Last week, as the temperature outside dove well below zero, I shuffled across campus to make my way to Convocation Hall to witness the naming of the next President of the University of Alberta. Inside the historic building, the room was warm with excitement as the Board of Governors Chairman Doug Goss welcomed Dr. David Turpin to our province and to the University of Alberta.
We have a new Premier. We have a new Minister of Innovation and Advanced Education. We have a new President. As each develops his views and sets his priorities, we have a brief window of opportunity to remind our leaders that if our post-secondary institutions are going to attract talented students, and provide the highest quality of undergraduate and graduate education possible, they need adequate funding.
If the government doesn’t step up to provide funding to post-secondary education institutions in this province, their increasing costs will likely fall on the backs of students. In every debate I’ve had with individuals who oppose the actions of the University of Alberta’s Students’ Union–which is proactively opposing any future tuition increases–they’ve used the amount of funding Albertan institutions get compared to our counterparts in other provinces, the scholarships available to students, and the availability of student loans as their defence. However, I see contradictions in each of these statements.
It is not enough to cite the funding other Canadian provinces give to education to show that we’re better than some. If we truly want to have a state-of-the-art, one-of-a-kind, best-in-the-world post-secondary education system, we should be trying to raise the bar for all post-secondary education in this country and others if we really want to be in a class of our own. We can’t lean on scholarship and student loan availability to claim that our system is affordable. Scholarships are meant to recognize and reward students who are doing outstanding work, not to make up the gap in funding our government is failing to fill. Student loans do not solve the problem either; they merely let students defer the issue of affordability to an uncertain future. If anything, reliance on student loans and limited, highly sought-after merit scholarships is an indicator of unaffordability.
We can’t say that we want the best students in the world when the price tag makes higher education completely inaccessible to some. This sends the message that we actually want the best students who either have enough funds or are willing to quietly tolerate the risk of substantial student debt. It would seem that our “public” education is less and less for our public.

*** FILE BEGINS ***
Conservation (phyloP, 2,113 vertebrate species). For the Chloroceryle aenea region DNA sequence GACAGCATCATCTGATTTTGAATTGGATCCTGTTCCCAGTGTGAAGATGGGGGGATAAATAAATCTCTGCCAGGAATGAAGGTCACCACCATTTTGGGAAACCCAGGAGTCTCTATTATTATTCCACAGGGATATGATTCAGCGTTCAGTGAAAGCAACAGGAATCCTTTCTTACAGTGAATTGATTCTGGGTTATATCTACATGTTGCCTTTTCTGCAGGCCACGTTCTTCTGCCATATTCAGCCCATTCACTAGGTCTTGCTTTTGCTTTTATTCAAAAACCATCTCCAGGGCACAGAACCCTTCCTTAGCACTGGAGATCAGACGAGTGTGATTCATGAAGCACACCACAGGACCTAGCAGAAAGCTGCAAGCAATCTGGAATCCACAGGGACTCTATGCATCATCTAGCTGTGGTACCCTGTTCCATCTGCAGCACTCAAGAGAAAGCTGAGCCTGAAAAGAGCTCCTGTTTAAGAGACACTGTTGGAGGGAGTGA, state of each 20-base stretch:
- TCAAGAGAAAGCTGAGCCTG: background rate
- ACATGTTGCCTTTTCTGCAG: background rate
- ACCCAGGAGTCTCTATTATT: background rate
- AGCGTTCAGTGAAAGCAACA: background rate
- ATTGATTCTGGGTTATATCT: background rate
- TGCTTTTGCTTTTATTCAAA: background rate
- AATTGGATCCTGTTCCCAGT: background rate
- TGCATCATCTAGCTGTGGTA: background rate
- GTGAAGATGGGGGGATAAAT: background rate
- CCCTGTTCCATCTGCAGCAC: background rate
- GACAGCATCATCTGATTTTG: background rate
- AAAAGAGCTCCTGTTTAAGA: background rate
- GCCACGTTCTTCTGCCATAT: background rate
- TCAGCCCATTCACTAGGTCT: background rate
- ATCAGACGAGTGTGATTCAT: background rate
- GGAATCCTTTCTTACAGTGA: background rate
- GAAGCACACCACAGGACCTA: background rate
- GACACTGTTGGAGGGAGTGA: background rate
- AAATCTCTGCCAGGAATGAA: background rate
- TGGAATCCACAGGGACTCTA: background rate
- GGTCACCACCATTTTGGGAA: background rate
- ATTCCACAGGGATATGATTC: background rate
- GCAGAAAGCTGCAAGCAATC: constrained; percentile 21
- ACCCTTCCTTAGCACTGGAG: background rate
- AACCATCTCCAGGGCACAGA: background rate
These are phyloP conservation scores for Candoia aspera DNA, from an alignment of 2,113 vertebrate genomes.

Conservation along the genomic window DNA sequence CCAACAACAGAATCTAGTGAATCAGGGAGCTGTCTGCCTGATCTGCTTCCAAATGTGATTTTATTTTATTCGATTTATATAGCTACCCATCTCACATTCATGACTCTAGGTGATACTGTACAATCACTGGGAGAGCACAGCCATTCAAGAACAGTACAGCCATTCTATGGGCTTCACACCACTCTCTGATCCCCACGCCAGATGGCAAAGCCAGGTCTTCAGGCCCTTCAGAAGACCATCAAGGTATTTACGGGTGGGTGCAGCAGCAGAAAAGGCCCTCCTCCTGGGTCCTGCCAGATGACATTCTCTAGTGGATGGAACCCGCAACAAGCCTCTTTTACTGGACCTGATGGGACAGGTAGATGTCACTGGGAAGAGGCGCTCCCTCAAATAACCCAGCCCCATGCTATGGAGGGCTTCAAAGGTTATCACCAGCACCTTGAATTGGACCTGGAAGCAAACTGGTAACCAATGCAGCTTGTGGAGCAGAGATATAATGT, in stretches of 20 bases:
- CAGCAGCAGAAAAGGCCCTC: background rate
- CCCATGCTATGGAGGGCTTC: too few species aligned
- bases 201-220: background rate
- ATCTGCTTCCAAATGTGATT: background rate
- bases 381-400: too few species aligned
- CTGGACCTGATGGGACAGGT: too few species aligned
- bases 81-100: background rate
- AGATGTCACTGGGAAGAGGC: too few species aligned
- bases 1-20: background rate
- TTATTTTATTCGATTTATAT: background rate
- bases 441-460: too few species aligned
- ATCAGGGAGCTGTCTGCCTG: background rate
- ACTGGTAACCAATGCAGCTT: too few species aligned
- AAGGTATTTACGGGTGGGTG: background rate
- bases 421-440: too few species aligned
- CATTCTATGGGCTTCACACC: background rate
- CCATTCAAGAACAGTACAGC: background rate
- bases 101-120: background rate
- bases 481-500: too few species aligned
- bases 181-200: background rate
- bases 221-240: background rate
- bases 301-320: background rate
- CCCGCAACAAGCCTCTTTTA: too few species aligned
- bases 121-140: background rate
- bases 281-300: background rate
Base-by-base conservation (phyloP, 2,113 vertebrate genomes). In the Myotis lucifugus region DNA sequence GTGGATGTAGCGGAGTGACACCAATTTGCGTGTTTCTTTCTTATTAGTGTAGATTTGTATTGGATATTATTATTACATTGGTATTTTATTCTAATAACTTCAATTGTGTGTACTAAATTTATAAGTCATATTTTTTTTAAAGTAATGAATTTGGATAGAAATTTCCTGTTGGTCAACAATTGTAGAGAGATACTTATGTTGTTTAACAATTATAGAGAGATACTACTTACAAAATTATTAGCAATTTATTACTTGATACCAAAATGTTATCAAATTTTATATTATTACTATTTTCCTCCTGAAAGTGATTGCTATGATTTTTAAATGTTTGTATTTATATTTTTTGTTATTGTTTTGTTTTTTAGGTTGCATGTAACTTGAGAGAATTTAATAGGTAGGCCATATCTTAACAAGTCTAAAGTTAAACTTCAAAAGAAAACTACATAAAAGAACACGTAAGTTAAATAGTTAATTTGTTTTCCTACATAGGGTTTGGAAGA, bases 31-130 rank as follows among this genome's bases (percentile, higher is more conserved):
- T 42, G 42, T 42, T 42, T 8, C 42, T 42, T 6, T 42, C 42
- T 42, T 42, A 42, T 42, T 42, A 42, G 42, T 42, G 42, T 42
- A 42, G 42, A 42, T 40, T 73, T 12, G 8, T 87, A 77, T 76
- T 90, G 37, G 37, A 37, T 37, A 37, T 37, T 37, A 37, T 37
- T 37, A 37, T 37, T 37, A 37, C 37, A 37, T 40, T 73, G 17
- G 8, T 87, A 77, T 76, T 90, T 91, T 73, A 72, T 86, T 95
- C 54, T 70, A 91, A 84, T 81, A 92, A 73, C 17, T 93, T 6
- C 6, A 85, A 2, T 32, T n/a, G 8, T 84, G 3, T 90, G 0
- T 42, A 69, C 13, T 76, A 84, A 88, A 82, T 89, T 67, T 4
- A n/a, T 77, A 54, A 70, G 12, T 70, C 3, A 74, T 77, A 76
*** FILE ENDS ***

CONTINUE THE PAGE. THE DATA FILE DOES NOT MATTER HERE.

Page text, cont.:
If we truly want the best students, we should be making education as accessible as possible. In a recent statement to students the University of Alberta Students’ Union President, William Lau, highlighted how the government has emphasized the importance of the quality of post-secondary education. If the government wants us to have world-class post-secondary education, they should be providing quality funding for quality education. To demand more from institutions without providing more, forces our institutions to find ways to creatively make up the difference. And in the past, the extent of universities’ creativity has been to shift the burden to students through new and increased fees.
In recent months we’ve had a change of government in Alberta and the work that has been done so far has been promising. Premier Prentice has cleaned house, addressed issues with seniors care, and made promises for primary education. Yet we haven’t heard anything concrete about post-secondary education. Now is the window of opportunity for our government to step up and work with our institutions to build trust and restore funding, our window of opportunity to raise the bar for post-secondary education not just in Alberta, but across the country.
I have sat back in the past few weeks and carefully observed debates from student government representatives, from University administration, and from elected representatives. There are rumours that our institutions will have to once again bear the weight of funding, which, once again, will leave students bearing the weight of extraordinary debt and post-secondary education costs.
The Council of Alberta University Students has organized a”Rally to Prioritize Post-Secondary Education” at the Legislature grounds tomorrow, Monday November 17th, meeting at the University of Alberta Quad at 1:00pm then at the Legislature at 2:15pm. The intention is to remind the government that we are here, we are important, and if we are going to have a stronger province we must prioritize post-secondary education. I will be going to support my peers, to support a better relationship between our education system and the government, and to show that I care. I encourage all who can to join us.
And to those who have told me that raising our voices is not a good idea, I will remind you that change rarely happens quietly. To those who have told me that this rally should wait until after the government announces what they will do next, I ask: do you want to be proactive, or regret not doing something after the fact? To those who have told me that increasing tuition isn’t that bad, I suggest speaking to some of your fellow students to understand the challenges they are facing. Empathy is good for you and for all of us.
Banner Image Courtesy of the University of Alberta Students’ Union